While the organized practice may have a set of intervals designed in, you may be better off doing your own thing or a variation. Locally our practices usually do the stair step 1-2-3-2-1 series of lap intervals, which is a good general set that works for most people. However, if you did longer intervals earlier in the week, you’ll probably benefit more by doing shorter 30 second to 1 minute efforts at practice where you attack, recover, and repeat. Or, if you want to get a few 6 minute efforts in, ride ever other lap at speed, and noodle your way through the laps in between.
|Molly Cameron @ UCI 3 CX Clinic|
Plan to test your equipment. If you have a pit bike or a 2nd set of wheels, ride them both. You may discover that one bike doesn’t fit quite like the other or that those big knobbies feel like they surf on hardpack. Practice swapping out wheels or bikes in the pit and gauge how long it takes to catch back on.
Bring some tools, a towel & water. Bring your pump to play with tire pressure and a multi tool to adjust your fit or chain catcher. If you don’t have another set of wheels, an extra tube can save your evening. A towel will save you from showing your jewels to the mom and the kids on the soccer field.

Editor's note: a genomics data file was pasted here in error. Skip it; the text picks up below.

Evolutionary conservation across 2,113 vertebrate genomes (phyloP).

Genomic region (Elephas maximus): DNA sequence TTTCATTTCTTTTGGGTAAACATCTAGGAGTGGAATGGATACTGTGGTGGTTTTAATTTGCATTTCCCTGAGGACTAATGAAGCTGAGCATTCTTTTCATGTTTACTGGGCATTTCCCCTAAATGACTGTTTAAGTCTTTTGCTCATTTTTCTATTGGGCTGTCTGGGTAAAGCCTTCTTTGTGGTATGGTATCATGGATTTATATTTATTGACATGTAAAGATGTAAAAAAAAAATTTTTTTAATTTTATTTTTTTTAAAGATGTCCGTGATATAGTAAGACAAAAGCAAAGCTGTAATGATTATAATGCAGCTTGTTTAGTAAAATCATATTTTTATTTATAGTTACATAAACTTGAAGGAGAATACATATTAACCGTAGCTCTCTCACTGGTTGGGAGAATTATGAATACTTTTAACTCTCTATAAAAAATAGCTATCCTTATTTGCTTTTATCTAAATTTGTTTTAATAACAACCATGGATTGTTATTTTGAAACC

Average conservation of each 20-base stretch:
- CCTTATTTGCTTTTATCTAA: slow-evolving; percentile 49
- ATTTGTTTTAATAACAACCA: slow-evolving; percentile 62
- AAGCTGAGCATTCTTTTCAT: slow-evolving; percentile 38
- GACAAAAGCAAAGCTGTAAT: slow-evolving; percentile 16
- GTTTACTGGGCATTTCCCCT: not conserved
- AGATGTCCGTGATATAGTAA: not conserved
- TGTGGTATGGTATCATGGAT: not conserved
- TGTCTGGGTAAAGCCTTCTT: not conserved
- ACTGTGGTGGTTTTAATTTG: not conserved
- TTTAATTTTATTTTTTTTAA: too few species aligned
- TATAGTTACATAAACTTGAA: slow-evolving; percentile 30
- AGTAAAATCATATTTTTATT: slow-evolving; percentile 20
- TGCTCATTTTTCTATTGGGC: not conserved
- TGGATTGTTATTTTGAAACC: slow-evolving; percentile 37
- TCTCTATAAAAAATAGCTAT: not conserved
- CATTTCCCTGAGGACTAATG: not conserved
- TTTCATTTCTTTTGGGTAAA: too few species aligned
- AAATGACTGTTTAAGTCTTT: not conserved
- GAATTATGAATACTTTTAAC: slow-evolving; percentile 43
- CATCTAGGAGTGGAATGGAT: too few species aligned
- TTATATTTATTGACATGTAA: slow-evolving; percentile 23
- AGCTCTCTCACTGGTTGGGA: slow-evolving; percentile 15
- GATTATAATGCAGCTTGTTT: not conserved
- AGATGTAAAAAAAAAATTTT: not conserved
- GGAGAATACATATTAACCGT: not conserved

Maybe your workout goal is to get in ten :30 second attack/recover efforts, practice the barriers, and work on riding the tough off cambers. Remember it’s not a race. You don’t have to do 3 laps at lactate threshold with the group. Split your intervals up and work them into the group plan. At the end of the night, skip practicing starts and go practice those barriers or the off camber. Practice is about making sure you get faster, not about bragging rights. Who is fastest doesn’t matter until race day.
|J Pow! at Devou|
Ignore the other riders. Don’t worry if your peer riders are crushing it and leaving you wheezing like a donkey between bouts of mini pukes. Chances are they haven’t ridden since Saturday, planned practice as their hard ride of the week or had a stressful day at work like you. No one cares who wins practice.
Cut the course if you get dropped. It’s not a race. Plus you'll get an awesomely sneaky cool feeling when you do it. The premise is it's much more beneficial to ride with others than to ride by yourself. If you get tailed off by a group of your peer riders, cut the course and latch back on. Whether it’s a faster line through a corner or something as simple as having faith in your skills, you’ll learn what makes the other guys faster. If you get dropped by the fast guys, cut the next few corners and get back on the train.